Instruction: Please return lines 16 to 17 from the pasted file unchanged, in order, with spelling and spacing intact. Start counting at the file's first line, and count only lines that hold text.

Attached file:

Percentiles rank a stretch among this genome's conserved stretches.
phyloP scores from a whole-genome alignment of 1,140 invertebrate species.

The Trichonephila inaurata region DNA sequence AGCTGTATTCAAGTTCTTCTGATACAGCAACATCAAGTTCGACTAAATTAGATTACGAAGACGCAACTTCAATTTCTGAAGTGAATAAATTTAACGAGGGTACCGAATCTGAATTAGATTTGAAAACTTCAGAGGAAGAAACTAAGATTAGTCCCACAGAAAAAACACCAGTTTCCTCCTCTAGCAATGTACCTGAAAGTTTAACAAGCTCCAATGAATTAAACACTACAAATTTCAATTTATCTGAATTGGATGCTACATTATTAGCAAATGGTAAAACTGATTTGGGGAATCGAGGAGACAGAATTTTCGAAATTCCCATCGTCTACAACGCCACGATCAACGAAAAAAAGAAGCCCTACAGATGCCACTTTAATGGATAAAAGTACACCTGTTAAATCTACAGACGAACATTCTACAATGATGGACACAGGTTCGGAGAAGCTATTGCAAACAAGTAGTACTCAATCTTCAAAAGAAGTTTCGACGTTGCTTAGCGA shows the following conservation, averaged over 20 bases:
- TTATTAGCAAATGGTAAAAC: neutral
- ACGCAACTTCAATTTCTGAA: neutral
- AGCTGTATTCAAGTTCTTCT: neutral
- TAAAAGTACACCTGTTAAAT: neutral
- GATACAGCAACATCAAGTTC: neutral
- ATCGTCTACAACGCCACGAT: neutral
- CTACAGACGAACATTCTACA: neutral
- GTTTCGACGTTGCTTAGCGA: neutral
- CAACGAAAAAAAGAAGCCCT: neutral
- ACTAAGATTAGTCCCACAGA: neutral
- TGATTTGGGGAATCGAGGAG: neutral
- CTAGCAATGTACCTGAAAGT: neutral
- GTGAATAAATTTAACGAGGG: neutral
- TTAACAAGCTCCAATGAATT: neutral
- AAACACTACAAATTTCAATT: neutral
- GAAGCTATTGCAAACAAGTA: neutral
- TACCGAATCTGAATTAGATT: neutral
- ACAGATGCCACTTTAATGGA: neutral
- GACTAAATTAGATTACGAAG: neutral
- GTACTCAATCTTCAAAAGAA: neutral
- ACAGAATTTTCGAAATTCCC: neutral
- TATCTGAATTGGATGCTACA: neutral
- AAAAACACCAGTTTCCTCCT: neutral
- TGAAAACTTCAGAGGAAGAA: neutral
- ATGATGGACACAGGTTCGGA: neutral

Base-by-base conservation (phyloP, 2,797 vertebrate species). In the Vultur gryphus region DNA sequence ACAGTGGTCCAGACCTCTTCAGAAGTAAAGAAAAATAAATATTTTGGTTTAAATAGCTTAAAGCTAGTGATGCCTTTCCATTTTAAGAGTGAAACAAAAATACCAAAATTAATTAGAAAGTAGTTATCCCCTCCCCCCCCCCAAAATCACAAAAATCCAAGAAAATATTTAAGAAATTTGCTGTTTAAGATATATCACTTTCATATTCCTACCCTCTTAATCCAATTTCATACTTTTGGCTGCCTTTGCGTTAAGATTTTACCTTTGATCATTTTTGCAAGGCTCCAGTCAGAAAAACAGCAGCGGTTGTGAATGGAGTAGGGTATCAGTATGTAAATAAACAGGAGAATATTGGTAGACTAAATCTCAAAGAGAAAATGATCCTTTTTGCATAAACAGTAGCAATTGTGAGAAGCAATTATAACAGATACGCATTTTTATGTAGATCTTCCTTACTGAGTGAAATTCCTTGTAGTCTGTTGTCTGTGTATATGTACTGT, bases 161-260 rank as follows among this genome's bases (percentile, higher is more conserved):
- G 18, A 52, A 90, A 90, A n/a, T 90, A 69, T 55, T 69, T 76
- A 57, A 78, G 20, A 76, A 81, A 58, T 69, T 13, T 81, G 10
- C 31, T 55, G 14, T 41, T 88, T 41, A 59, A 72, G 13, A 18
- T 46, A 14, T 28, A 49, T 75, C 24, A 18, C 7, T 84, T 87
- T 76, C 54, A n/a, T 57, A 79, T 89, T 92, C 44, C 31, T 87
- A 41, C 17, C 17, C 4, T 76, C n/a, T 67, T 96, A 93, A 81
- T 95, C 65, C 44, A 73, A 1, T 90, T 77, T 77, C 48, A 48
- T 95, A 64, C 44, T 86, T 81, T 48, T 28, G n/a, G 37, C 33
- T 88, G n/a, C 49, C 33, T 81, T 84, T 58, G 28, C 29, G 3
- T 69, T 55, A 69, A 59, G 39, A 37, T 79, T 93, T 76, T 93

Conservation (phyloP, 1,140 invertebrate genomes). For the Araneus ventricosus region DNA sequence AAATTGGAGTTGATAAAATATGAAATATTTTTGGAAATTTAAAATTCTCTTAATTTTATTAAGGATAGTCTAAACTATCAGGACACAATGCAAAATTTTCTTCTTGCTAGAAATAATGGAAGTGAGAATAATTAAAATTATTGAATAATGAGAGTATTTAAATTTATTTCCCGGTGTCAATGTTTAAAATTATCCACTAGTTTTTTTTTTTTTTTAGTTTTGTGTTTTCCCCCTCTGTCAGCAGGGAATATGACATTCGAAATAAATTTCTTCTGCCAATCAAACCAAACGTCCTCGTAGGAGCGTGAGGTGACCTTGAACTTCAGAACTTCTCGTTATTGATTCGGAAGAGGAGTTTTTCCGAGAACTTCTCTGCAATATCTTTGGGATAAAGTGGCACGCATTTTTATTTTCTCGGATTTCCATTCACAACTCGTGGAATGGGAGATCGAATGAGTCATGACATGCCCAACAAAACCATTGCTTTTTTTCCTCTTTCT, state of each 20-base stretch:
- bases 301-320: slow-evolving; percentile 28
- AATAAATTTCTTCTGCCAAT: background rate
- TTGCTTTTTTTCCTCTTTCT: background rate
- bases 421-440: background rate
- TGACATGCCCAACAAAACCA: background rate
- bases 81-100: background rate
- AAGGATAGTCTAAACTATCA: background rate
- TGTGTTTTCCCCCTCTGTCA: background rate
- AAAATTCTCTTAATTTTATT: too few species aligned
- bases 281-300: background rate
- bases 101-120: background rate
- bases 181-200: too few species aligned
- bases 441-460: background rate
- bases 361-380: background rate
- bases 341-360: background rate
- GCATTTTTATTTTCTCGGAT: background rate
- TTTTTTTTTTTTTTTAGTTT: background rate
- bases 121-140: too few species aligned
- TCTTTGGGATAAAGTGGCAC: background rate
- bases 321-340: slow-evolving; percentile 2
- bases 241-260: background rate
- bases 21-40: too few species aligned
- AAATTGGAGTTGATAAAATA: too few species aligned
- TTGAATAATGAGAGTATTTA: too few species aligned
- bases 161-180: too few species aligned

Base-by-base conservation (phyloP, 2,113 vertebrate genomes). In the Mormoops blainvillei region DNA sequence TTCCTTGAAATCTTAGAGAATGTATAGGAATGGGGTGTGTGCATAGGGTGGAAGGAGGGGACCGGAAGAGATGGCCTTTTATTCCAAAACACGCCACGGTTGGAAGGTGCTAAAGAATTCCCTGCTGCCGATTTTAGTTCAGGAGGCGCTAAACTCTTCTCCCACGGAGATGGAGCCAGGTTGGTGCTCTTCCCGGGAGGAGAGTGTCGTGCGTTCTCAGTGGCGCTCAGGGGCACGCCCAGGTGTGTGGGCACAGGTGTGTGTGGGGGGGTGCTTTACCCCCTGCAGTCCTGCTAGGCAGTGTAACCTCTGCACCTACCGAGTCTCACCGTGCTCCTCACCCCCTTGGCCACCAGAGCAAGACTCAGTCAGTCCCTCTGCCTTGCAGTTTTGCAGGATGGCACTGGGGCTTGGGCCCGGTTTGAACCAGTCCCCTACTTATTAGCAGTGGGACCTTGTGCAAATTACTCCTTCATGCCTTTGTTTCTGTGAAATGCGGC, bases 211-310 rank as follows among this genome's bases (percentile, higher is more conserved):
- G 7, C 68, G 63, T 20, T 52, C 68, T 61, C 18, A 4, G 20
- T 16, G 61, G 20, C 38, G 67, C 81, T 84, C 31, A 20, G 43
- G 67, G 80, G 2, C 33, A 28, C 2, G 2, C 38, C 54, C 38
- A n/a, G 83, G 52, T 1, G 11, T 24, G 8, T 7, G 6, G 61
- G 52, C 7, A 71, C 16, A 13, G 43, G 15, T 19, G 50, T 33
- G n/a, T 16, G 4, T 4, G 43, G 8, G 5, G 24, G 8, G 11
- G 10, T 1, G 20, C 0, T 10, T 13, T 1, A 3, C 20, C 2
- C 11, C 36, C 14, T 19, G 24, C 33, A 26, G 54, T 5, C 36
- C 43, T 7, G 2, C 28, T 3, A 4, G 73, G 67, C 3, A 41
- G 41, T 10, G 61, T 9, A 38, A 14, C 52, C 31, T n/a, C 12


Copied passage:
- GTGAATAAATTTAACGAGGG: neutral
- TTAACAAGCTCCAATGAATT: neutral